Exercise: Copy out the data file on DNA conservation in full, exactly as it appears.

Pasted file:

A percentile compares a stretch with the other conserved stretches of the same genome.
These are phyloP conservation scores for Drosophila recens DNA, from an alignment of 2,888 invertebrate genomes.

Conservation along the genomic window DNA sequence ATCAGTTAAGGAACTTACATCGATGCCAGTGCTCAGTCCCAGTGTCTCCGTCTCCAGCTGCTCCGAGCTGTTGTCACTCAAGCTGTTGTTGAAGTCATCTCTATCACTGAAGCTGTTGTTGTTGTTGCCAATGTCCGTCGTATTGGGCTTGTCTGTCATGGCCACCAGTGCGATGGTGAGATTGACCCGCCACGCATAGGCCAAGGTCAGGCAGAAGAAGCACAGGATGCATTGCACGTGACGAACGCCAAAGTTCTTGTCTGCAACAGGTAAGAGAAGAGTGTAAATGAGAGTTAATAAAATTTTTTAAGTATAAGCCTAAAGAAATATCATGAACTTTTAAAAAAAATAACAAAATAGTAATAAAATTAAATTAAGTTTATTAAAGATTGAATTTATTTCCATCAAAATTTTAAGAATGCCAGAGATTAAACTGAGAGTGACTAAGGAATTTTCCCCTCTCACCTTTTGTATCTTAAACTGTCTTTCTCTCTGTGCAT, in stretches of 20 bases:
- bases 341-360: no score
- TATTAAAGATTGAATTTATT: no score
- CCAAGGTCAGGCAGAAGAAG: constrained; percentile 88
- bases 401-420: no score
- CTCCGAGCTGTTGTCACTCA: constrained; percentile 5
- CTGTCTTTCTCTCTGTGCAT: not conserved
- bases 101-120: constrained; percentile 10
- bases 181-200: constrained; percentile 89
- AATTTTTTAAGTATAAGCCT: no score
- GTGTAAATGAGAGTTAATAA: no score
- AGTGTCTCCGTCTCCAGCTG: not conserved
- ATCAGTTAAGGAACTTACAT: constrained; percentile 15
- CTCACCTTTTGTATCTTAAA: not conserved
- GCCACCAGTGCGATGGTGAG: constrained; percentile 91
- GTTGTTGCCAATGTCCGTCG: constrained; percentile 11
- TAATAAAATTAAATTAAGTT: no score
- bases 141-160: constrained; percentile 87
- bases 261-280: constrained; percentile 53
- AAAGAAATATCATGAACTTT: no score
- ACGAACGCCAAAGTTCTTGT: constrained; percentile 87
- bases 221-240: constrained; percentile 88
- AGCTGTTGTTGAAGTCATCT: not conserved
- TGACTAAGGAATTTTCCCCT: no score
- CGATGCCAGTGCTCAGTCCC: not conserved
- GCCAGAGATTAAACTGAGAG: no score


A percentile compares a stretch with the other conserved stretches of the same genome.
These are phyloP conservation scores for Drosophila recens DNA, from an alignment of 2,888 invertebrate genomes.

Conservation along the genomic window DNA sequence ATCAGTTAAGGAACTTACATCGATGCCAGTGCTCAGTCCCAGTGTCTCCGTCTCCAGCTGCTCCGAGCTGTTGTCACTCAAGCTGTTGTTGAAGTCATCTCTATCACTGAAGCTGTTGTTGTTGTTGCCAATGTCCGTCGTATTGGGCTTGTCTGTCATGGCCACCAGTGCGATGGTGAGATTGACCCGCCACGCATAGGCCAAGGTCAGGCAGAAGAAGCACAGGATGCATTGCACGTGACGAACGCCAAAGTTCTTGTCTGCAACAGGTAAGAGAAGAGTGTAAATGAGAGTTAATAAAATTTTTTAAGTATAAGCCTAAAGAAATATCATGAACTTTTAAAAAAAATAACAAAATAGTAATAAAATTAAATTAAGTTTATTAAAGATTGAATTTATTTCCATCAAAATTTTAAGAATGCCAGAGATTAAACTGAGAGTGACTAAGGAATTTTCCCCTCTCACCTTTTGTATCTTAAACTGTCTTTCTCTCTGTGCAT, in stretches of 20 bases:
- bases 341-360: no score
- TATTAAAGATTGAATTTATT: no score
- CCAAGGTCAGGCAGAAGAAG: constrained; percentile 88
- bases 401-420: no score
- CTCCGAGCTGTTGTCACTCA: constrained; percentile 5
- CTGTCTTTCTCTCTGTGCAT: not conserved
- bases 101-120: constrained; percentile 10
- bases 181-200: constrained; percentile 89
- AATTTTTTAAGTATAAGCCT: no score
- GTGTAAATGAGAGTTAATAA: no score
- AGTGTCTCCGTCTCCAGCTG: not conserved
- ATCAGTTAAGGAACTTACAT: constrained; percentile 15
- CTCACCTTTTGTATCTTAAA: not conserved
- GCCACCAGTGCGATGGTGAG: constrained; percentile 91
- GTTGTTGCCAATGTCCGTCG: constrained; percentile 11
- TAATAAAATTAAATTAAGTT: no score
- bases 141-160: constrained; percentile 87
- bases 261-280: constrained; percentile 53
- AAAGAAATATCATGAACTTT: no score
- ACGAACGCCAAAGTTCTTGT: constrained; percentile 87
- bases 221-240: constrained; percentile 88
- AGCTGTTGTTGAAGTCATCT: not conserved
- TGACTAAGGAATTTTCCCCT: no score
- CGATGCCAGTGCTCAGTCCC: not conserved
- GCCAGAGATTAAACTGAGAG: no score